So I was looking at the chords of a simple song in G major scale. The only 3 chords it's using are G, C and F, all major. i don't understand from where you get the Fmaj? if it was F#min, that makes sense to me. Is this as a result of mixing G and F scales together?

  • 1
    In addition to the two great answers, note that you were probably expecting F# diminished, not F# minor: F# A C is a diminished triad, whereas F# A C# would be the minor triad, and there is no C# in G major.
    – Richard
    May 27, 2017 at 0:06
  • See diatonic modes and specifically the Mixolydian mode. Just like how minor and major scales are built up of half steps and whole steps in a specific pattern, there are many other scales that use different patterns of steps. G Mixolydian contains the notes for G, C, and F major. You can think of the Mixolydian scale as a major scale but instead of a major 7th you lower it to a minor 7th. There are multiple ways to think about the theoretical basis of modes and this is a useful one.
    – user35889
    May 27, 2017 at 9:38
  • 1
    I had the exact same question except I worded it differently to cover any key that uses a flatted 7th scale degree as a major chord as a substitute for the regular scale degree as a diminished chord. I was thinking of just such a song in the key of G with an F major in it when I posed this question which has some great answers that also answer your question (music.stackexchange.com/q/29817/16897) May 27, 2017 at 22:30

4 Answers 4


The song has a tonal base of G major. This is not the same as 'using only the G major scale'. As you have discovered! No need for any special justification. Just know that the bVII chord (In the key of G, that's F major) is frequently used to add a bit of colour.


“Key of G” means only in the simplest sense that all your notes come from the G Ionian scale. The F note is borrowed from the nearby Mixolydian mode. This is very common in blues, pop and many folk styles.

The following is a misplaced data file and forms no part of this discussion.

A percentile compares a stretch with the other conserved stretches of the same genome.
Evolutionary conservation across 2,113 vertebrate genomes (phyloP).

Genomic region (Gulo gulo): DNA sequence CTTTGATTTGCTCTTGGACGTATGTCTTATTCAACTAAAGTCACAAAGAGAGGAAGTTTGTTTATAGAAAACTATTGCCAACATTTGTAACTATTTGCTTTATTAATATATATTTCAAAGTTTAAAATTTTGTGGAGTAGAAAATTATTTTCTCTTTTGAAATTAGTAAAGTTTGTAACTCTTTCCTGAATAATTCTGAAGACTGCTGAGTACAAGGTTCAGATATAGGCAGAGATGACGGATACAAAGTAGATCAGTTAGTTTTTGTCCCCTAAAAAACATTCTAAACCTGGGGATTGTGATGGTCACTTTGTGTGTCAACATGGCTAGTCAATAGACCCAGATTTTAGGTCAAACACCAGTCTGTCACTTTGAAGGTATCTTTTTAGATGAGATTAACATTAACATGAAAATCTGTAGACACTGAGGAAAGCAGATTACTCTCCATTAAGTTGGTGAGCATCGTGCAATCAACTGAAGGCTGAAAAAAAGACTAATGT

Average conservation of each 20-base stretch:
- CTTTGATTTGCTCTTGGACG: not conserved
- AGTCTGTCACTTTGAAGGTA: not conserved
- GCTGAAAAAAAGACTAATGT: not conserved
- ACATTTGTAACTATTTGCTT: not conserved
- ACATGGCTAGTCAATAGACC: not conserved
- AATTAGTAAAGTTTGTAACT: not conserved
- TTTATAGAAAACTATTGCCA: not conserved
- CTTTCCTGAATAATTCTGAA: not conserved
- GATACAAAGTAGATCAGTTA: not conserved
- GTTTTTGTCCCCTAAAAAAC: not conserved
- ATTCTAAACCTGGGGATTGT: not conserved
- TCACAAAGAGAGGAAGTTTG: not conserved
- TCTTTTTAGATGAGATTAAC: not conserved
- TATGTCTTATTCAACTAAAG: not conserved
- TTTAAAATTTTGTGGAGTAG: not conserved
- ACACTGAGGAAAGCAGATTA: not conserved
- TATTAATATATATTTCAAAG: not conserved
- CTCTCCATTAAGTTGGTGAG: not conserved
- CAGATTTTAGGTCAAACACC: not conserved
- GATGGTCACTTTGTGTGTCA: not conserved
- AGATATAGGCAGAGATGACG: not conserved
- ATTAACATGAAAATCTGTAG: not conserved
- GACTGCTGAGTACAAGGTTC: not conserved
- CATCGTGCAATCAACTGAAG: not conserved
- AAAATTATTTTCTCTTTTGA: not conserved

Often this sort of thing is explained with parallel keys. Songs in G major can use the notes, therefore the chords, from G minor. In Gm (natural) there are F A and C, producing the F chord. So it's sort of in the family. That apart, in the key of C, the three prominent chords just happen to be C, F and G. The difference here is that most songs in G will have the F# note (usually accompanied by a D chord, sometimes Bm or F#o). Using an F note in the melody sometimes has G7 under it, but the F chord fits sonically, if not in the basic theory.

If you want to look at it from a different perspective, think modally. G Mixolydian contains the same notes as C major, so the F chord could be construed to come from that.

  • 1
    Or just think from the position that being 'in G major' doesn't restrict you to the notes of G major scale. It saves inventing a lot of complicated 'reasons' for non-diatonic chords.
    – Laurence
    May 27, 2017 at 23:01
  • @LaurencePayne but that makes it seem too arbitrary. Most non-diatonic chords would sound much more “out”, for the reason of not being easily constructible from first principles (without a 12-edo grid). Whereas the ♭Ⅶ is really right next door on the circle of fifths. May 27, 2017 at 23:37
  • And includes two diatonic notes. Which may be more relevant, if we're not always basing our music on ii, V, I patterns.
    – Laurence
    May 29, 2017 at 0:23
  • "Including two diatonic notes" is, of course, a consequence of being "close in the circle of fifths". My preference is to think modally: an F major chord in G major is a bit of mixolydian flavor. Why invoke G minor or C major? At least for me, an F major chord in G major doesn't suggest or imply G minor or C major- but maybe I've just played too much mixolydian.... May 29, 2017 at 22:18
  • @ScottWallace - in fact, thinking about it, it might be the ultimate theory - consider everything modally, all modes are usable, therefore any note out of the twelve, or any combinations thereof, are acceptable to use. Need a reason - think modally! Still concerned? Think chromatically...
    – Tim
    May 30, 2017 at 7:11

This is simply called borrowing. In this example, it is most likely borrowing from the key of C major (C, F and G are very commonly used chords in this key) as C is the 4th of G.

One could also consider the use of F major as a way to bring in the dominant 7th of G - dominant 7th of G is F whereas the major 7th is F#.

Your Answer

By clicking “Post Your Answer”, you agree to our terms of service and acknowledge you have read our privacy policy.

Not the answer you're looking for? Browse other questions tagged or ask your own question.